Speaking Wednesday, Chinese Foreign Ministry spokesman Hua Chunin accused “Pompeo and other anti-Chinese, anti-communist forces” of encouraging “various misunderstandings on Xinjiang issues.”
As a major Chinese hawk in the Trump administration who has drawn criticism of Beijing over Hong Kong as well as Xinjiang, Pompeo is a figure of disgust at Chinese diplomats and tightly controlled state media in the country, who released several stories in the Trump administration over the past week welcoming its recent release.
In a piece before Biden’s inauguration, Xinhua said that “one of the most important bilateral relations in the world is at a critical crossroads.”
“Whether Sino-US relations could return to the right path depends on the new US administration,” Xinhua said, adding that Washington should “use new opportunities for cooperation” on issues such as climate change while avoiding “red lines.” “such as increasing commitment to the democratic and de facto independent island of Taiwan.
“President Biden has repeatedly emphasized the word unity in his inaugural speech,” spokeswoman Hua said on Thursday. “I think that’s exactly what current Sino-US relations need. Because in the last four years, some anti-Chinese politicians in the United States have told too many lies and incited too much hatred and division of personal gain.”
An early challenge
The way the Biden administration is dealing with the Xinjiang issue can be a major test of this relationship. If Blinken is serious about maintaining the definition of his predecessor, then it is likely to have to be followed by additional sanctions or some kind of international action, otherwise Washington risks recognizing the continuing genocide and being prepared as it happens.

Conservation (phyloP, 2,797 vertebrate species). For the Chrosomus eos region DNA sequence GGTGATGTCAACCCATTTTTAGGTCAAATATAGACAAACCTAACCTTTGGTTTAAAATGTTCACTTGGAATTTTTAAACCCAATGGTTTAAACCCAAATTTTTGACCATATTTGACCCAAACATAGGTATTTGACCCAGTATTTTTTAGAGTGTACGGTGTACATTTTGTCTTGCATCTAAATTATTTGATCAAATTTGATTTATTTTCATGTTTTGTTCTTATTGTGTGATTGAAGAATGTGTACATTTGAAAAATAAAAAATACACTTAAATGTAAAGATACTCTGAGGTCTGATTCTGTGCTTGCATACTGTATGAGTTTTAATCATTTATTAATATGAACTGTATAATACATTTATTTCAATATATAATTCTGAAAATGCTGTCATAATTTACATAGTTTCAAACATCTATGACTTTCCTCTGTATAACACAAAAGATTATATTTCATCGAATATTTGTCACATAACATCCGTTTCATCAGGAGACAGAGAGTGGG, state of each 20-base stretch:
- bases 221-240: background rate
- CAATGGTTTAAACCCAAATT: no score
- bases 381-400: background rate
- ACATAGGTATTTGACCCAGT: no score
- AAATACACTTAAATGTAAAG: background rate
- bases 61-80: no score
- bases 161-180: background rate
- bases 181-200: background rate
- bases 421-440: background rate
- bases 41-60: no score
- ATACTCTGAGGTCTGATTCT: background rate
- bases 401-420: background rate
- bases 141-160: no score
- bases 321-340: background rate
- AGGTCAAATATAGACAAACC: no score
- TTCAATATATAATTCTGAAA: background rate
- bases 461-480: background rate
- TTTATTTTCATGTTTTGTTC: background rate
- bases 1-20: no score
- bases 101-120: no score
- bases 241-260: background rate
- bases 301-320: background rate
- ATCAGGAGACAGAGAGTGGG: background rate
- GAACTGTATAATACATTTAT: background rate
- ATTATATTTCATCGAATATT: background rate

But international action could be undermined by the way Pompeo made the declaration.
“The declaration that genocide is taking place in a foreign country is a political act, not a legal finding, and therefore its impact depends entirely on the reputation and credibility of the speaker,” said Kate Cronin-Furman, a human rights assistant at University College London. week. “Pompeo announced his determination at perhaps the worst moment imaginable (with the United States), given the absolute oversight of his position in the international community.”
Nor has the wider international community been quick to act on this issue.
Last month, the European Union focused on signing an investment deal with China, despite concerns about human rights abuses in Xinjiang and Hong Kong, and active lobbying against some of Biden’s incoming officials.
“The stories coming out of Xinjiang are pure horror. The story in Brussels is that we are ready to sign an investment agreement with China,” MEP Guy Verhofstadt said at the time, shaking the alleged promises of forced labor contained in the deal. “Under these circumstances, any Chinese signature on human rights is not worth the paper on which it is written.”
British lawmakers who tried to prevent their government from pursuing more trade with China were also disappointed. This week, the country’s parliament defeated an attempt to limit agreements with countries identified as genocide, a measure aimed directly at China. While campaign participants pledged to continue the fight in the House of Lords, Pompeo’s statement, which came in the middle of the debate, ultimately did not shake the majority of MPs.
Biden could have more influence in both Brussels and London than Trump ever did, and he certainly spoke of the need to restore America’s international position after four years. But whether he is using his position to lobby for action against Xinjiang, or a tougher line on China as a whole, remains to be seen.